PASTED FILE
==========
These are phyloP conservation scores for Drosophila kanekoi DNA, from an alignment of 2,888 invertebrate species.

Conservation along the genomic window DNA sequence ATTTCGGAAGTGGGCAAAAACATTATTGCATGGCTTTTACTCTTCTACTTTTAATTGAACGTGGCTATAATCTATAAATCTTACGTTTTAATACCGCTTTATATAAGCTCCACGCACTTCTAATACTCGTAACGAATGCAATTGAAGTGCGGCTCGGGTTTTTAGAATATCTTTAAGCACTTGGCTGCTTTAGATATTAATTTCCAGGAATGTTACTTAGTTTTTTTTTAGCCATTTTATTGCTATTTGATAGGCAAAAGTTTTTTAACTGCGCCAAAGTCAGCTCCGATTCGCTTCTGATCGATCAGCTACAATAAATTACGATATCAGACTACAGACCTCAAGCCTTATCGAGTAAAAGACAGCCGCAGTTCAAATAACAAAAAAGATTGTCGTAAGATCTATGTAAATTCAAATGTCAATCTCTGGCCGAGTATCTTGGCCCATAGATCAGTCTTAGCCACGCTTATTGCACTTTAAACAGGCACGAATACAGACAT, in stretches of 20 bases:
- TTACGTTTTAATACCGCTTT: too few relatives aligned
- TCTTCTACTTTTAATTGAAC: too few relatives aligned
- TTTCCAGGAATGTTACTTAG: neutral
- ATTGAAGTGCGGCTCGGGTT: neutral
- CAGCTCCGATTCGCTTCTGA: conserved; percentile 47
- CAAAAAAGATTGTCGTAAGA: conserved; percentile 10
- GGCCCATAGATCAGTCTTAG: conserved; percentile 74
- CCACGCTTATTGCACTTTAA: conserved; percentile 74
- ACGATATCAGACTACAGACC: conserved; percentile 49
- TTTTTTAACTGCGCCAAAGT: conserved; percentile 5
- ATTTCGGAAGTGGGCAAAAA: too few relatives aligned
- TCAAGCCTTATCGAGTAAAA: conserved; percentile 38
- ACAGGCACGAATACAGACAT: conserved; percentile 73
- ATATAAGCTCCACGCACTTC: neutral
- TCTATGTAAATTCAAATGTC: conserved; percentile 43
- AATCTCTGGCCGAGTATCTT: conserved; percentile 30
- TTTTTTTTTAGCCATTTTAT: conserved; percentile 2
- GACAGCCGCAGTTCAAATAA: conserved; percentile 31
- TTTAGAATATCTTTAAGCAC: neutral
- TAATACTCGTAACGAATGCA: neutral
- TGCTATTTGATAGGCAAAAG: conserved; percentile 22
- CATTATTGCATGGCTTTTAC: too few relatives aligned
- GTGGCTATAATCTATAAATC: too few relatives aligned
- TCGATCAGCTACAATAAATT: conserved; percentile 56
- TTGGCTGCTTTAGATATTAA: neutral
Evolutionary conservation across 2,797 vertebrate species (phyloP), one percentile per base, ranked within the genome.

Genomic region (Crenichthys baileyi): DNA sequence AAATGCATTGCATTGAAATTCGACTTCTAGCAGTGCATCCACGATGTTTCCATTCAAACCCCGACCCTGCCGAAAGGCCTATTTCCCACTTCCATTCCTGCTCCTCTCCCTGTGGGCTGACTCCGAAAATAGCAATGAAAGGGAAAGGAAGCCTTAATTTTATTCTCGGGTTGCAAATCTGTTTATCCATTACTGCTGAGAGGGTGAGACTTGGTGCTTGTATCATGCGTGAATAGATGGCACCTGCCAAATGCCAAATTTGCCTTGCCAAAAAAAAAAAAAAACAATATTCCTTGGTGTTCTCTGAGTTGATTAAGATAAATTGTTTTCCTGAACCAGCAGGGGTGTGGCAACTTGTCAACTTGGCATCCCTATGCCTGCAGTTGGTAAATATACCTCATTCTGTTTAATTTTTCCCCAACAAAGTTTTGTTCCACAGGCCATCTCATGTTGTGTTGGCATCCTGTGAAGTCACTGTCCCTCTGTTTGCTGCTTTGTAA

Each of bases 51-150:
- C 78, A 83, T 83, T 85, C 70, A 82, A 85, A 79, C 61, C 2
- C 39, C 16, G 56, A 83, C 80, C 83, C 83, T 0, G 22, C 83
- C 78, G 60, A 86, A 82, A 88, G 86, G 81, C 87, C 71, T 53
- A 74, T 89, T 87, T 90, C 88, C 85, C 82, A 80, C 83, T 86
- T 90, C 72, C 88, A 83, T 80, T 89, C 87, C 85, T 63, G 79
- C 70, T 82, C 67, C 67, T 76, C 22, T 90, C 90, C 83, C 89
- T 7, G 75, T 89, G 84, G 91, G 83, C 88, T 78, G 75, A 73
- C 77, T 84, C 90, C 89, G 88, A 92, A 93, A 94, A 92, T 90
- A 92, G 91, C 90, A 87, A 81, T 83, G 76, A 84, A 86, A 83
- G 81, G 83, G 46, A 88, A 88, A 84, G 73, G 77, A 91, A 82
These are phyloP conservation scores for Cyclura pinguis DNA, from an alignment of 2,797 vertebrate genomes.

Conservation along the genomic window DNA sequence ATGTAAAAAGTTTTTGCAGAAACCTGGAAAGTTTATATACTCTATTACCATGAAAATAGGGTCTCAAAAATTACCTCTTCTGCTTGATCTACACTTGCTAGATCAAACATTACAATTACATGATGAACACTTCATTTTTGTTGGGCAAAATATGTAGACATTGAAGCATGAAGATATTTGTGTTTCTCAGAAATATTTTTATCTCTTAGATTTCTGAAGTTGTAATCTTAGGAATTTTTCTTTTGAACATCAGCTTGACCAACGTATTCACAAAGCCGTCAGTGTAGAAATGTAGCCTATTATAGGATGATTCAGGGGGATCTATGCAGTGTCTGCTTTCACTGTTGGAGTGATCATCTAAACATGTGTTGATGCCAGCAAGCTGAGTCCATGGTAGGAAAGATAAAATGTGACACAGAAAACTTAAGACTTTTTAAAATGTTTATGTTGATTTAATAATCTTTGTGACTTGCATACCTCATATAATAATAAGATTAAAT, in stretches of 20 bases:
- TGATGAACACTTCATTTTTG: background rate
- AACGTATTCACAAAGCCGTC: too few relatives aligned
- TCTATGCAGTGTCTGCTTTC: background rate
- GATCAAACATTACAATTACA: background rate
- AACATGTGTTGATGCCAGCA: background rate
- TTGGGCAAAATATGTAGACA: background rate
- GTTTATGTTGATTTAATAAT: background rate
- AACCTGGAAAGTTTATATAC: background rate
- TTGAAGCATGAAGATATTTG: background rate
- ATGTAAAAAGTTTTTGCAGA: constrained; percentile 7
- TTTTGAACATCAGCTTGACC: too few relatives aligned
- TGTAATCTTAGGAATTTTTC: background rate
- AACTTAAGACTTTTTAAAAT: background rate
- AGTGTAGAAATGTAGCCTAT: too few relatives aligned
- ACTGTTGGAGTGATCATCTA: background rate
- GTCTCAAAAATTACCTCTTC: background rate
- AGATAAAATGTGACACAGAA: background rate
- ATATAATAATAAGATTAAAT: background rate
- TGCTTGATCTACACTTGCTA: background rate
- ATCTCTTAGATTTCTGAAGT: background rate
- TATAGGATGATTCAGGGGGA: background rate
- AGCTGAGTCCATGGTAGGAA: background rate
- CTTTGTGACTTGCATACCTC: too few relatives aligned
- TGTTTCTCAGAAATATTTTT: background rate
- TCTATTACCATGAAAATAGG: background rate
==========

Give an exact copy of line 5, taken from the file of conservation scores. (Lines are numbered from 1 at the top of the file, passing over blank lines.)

- TTTCCAGGAATGTTACTTAG: neutral